As said in the introduction of the Auth package, an authentication system comes with
three different drivers, each dealing with a part of the system.
The SimpleAuth acl driver stores is role driven, and stores it's acl definitions in the simpleauth configuration file.
It provides the logic for checking if a user has access to a named ACL.
The SimpleAuth acl driver stores it's group definitions in the simpleauth configuration file. The acls are defined as a set of
access criteria linked to a specific role. It is defined as a multi-dimensional array, which must have the following structure:
<role> => array( // where <role> is the name of the role you're defining the ACL for
<location> => array( // where <location> is what you're specifying the ACL for
'right', 'otherright' // the specific rights for this location
You can specify as many locations as you need, and every location can have as many rights as needed. The simpleauth config
file supplied with the Auth package contains some examples that you can use.
You can use the system defined role "#" to specify default rights that will be set for every user, and which is commonly used
to define the public rights to your application. For example, if everyone is allowed to read blog posts and their comments,
you could define:
// default role for all users
'#' => array(
'blog' => array('read'), // read access to 'blog'
'comments' => array('read'), // read access to 'comments'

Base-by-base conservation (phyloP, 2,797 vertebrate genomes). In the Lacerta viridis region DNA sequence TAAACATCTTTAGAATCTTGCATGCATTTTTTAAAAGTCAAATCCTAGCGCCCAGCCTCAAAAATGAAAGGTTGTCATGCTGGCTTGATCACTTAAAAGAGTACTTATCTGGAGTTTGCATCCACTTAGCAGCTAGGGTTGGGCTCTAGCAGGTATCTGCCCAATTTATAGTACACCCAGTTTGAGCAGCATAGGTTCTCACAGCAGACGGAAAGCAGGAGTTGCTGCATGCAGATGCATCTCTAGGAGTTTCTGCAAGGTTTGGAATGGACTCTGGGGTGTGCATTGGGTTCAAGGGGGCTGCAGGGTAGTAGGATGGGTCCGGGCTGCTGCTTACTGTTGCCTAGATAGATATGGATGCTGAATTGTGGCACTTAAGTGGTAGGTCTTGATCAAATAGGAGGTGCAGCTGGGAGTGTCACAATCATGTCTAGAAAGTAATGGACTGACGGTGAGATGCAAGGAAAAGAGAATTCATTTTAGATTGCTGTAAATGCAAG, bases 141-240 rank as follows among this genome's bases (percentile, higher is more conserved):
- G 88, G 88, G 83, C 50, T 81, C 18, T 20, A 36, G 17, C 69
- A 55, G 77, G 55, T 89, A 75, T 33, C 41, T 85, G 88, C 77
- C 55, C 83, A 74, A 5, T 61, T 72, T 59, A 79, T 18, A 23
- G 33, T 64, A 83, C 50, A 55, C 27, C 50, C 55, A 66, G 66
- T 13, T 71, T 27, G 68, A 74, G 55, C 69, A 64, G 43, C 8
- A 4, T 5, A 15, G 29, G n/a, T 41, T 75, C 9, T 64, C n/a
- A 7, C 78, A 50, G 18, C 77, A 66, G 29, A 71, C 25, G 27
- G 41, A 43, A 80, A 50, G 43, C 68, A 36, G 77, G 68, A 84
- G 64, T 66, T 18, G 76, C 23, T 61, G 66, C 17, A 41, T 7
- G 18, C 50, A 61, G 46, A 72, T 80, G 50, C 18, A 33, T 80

There are also two specific location definitions available for you to use. One that will simply deny all access, and one that
will allow all access. You the last one with care!
// special role definitions
'banned' => false, // deny all access to users having the role 'banned'
'administators' => true // allow all access to users having the 'administrator' role
The has_access method allows you to check if the current logged-in user has access to a specific location with specific rights.
||The access condition you want to check
||boolean. true if the user has access, or false if not.
// check if the user has access to read blog posts
// yes, the user has access
// if you have multiple instances, use the instance to call this method.
// you can also check for multiple rights in one go
// yes, the user has access and may read, write and delete
// you can also specify the rights to check as an array
if (Auth::has_access(array('blog' => array('read'), 'comments' => array('read')))
// yes, the user has access to read blogs and comments